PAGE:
Friday 31 October 2014

Lord mayor slams ‘tacky’ St Patrick’s Day festival

Published 18/02/2014 | 12:07

Dublins Lord Mayor  Oisin Quinn
Dublins Lord Mayor Oisin Quinn

DUBLIN’S Lord Mayor has claimed that the “tacky” St Patrick’s festival in the city will encourage people to get drunk and “throw on leprechaun hats”.

Labour councillor Oisin Quinn has launched a scathing attack on the organisers of the parade who he said appear to be staging events in a bid to generate money.

The mayor has hit out at the decision to install a “funderland” type event in Merrion Square over a four day period next month.

Mr Quinn said his criticism has nothing to do with the fact that his father, Lochlann Quinn, part owns the Merrion Hotel.

“My father does part own that hotel but that doesn’t come into play,” he told the Herald.

“This is about ensuring we showcase Dublin to the rest of the world.

“But all we are effectively doing is bringing a mini version of Funerland to Merrion Square and that for me is a missed opportunity,” he added.

Mr Quinn said he believed organisers have been “quite resistant” towards efforts to make the event more culturally-focussed.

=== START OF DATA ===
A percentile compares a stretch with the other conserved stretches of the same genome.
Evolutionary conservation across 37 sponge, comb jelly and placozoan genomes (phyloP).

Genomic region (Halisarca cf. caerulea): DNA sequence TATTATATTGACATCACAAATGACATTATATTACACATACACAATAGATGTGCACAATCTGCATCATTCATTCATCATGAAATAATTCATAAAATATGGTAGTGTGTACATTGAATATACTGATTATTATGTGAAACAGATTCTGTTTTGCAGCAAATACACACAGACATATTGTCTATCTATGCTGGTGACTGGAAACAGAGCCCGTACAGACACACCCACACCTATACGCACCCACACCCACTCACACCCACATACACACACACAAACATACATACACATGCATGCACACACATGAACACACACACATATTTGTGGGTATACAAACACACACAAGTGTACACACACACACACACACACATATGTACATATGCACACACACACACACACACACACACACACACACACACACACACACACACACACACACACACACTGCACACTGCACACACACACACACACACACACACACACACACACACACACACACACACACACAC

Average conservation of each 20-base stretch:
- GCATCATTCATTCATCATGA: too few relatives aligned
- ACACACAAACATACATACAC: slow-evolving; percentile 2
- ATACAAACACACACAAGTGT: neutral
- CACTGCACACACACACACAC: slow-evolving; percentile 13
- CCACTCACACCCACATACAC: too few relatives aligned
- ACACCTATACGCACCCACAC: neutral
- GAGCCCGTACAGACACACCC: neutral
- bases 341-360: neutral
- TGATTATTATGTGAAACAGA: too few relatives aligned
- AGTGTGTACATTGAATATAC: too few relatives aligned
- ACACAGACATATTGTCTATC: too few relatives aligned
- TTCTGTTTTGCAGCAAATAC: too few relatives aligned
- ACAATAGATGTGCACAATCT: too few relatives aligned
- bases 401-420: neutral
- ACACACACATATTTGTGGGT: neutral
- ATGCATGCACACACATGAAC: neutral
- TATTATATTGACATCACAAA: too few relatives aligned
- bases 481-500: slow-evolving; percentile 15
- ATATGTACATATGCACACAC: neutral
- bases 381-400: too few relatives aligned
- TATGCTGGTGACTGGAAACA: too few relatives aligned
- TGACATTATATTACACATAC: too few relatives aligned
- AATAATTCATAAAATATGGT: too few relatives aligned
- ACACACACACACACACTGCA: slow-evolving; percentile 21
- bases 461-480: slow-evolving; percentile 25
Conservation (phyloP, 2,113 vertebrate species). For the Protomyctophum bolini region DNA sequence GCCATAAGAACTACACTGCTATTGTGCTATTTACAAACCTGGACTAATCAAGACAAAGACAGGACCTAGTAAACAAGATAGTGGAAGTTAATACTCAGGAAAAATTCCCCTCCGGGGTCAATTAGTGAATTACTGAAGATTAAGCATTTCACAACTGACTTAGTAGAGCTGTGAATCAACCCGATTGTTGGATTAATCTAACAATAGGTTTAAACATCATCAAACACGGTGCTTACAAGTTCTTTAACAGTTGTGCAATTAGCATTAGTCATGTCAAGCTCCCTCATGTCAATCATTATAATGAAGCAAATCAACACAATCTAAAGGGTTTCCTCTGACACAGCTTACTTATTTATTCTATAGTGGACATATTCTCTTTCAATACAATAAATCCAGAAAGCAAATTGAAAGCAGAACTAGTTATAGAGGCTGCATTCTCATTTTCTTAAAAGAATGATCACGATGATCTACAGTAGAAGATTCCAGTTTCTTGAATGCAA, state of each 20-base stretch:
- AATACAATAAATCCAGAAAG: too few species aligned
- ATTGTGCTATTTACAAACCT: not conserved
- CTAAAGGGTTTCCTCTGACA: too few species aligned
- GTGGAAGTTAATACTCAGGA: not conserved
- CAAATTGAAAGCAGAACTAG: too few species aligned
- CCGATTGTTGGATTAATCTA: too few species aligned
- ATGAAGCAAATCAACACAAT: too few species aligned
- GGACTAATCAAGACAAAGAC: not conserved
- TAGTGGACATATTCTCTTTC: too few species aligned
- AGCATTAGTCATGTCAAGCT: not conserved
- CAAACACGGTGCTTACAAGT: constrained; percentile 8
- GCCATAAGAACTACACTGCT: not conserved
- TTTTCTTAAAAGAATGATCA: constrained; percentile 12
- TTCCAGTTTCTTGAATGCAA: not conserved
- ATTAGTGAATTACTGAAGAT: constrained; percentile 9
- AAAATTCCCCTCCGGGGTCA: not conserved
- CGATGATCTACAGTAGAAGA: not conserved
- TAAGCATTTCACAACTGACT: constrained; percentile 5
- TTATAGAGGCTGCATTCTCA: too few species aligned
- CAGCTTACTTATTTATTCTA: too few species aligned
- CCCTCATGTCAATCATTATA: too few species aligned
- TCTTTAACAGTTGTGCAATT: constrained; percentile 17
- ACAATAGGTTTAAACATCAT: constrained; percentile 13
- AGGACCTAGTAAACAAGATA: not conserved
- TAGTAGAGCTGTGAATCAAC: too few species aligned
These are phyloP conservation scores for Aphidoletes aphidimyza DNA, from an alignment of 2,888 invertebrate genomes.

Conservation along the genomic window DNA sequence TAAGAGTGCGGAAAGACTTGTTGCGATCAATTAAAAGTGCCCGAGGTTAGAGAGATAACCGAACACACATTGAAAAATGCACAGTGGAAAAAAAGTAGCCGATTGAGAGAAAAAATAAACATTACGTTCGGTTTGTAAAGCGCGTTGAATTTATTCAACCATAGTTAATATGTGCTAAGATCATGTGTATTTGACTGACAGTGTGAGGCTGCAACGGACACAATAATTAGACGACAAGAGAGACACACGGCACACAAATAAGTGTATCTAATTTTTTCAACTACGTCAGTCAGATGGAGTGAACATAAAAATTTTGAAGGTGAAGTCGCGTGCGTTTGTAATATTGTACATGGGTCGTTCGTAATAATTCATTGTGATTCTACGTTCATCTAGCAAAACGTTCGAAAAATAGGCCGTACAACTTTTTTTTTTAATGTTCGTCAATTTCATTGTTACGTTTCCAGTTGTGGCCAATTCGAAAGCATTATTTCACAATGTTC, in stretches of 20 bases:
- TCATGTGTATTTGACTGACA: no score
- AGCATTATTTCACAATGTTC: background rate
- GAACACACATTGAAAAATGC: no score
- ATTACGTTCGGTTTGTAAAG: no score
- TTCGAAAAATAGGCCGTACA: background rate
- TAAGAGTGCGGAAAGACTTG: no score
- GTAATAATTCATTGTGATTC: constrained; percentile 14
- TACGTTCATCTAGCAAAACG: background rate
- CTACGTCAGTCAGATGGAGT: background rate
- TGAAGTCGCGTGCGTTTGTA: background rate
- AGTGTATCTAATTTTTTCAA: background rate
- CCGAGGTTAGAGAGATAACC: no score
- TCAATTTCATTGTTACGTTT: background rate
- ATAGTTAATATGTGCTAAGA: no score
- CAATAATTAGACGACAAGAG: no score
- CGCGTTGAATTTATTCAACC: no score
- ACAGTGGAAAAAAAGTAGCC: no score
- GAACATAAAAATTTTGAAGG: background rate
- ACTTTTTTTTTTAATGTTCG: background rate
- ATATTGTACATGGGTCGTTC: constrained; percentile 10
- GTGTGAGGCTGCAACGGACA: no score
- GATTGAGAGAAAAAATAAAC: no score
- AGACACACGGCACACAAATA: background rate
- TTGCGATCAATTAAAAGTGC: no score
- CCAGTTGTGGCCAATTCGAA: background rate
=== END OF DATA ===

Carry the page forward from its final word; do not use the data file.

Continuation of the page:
He said he fears that that the funfair in Merrion Square will attract people who want to drink alcohol and “throw on leprechaun hats”.

“This is what will happen when you offer something that is low grade.

“It totally is tacky to put a funfair in the square. It encourages people to drink and throw on leprechaun hats and that is something we must avoid.”

Reacting to the criticism today, Festival CEO Susan Kirby said that a raft of cultural events are being planned.

“I would urge people to familiarise themselves with the programme. We have events in the National Concert Hall, the National Museum and the National Library.”

Ms Kirby said the funfair mightn’t be to everyone’s tastes but that it has proven popular in the past with young people.

She said she believed Mr Quinn has shown a “lack of understanding” of the programme.

“The Lord mayor is entitled to his opinion as is everybody, which is essentially owned by us all, not just Dubliners but the entire population of Ireland as a national festival,” she told RTE’s ‘Morning Ireland’.

“I won’t deny I’m surprised that the words soulless lacking ambition etc are attached to the parade or any of our events by someone in that office. But all I can attach it to is a lack of understanding of the programme,” she said.

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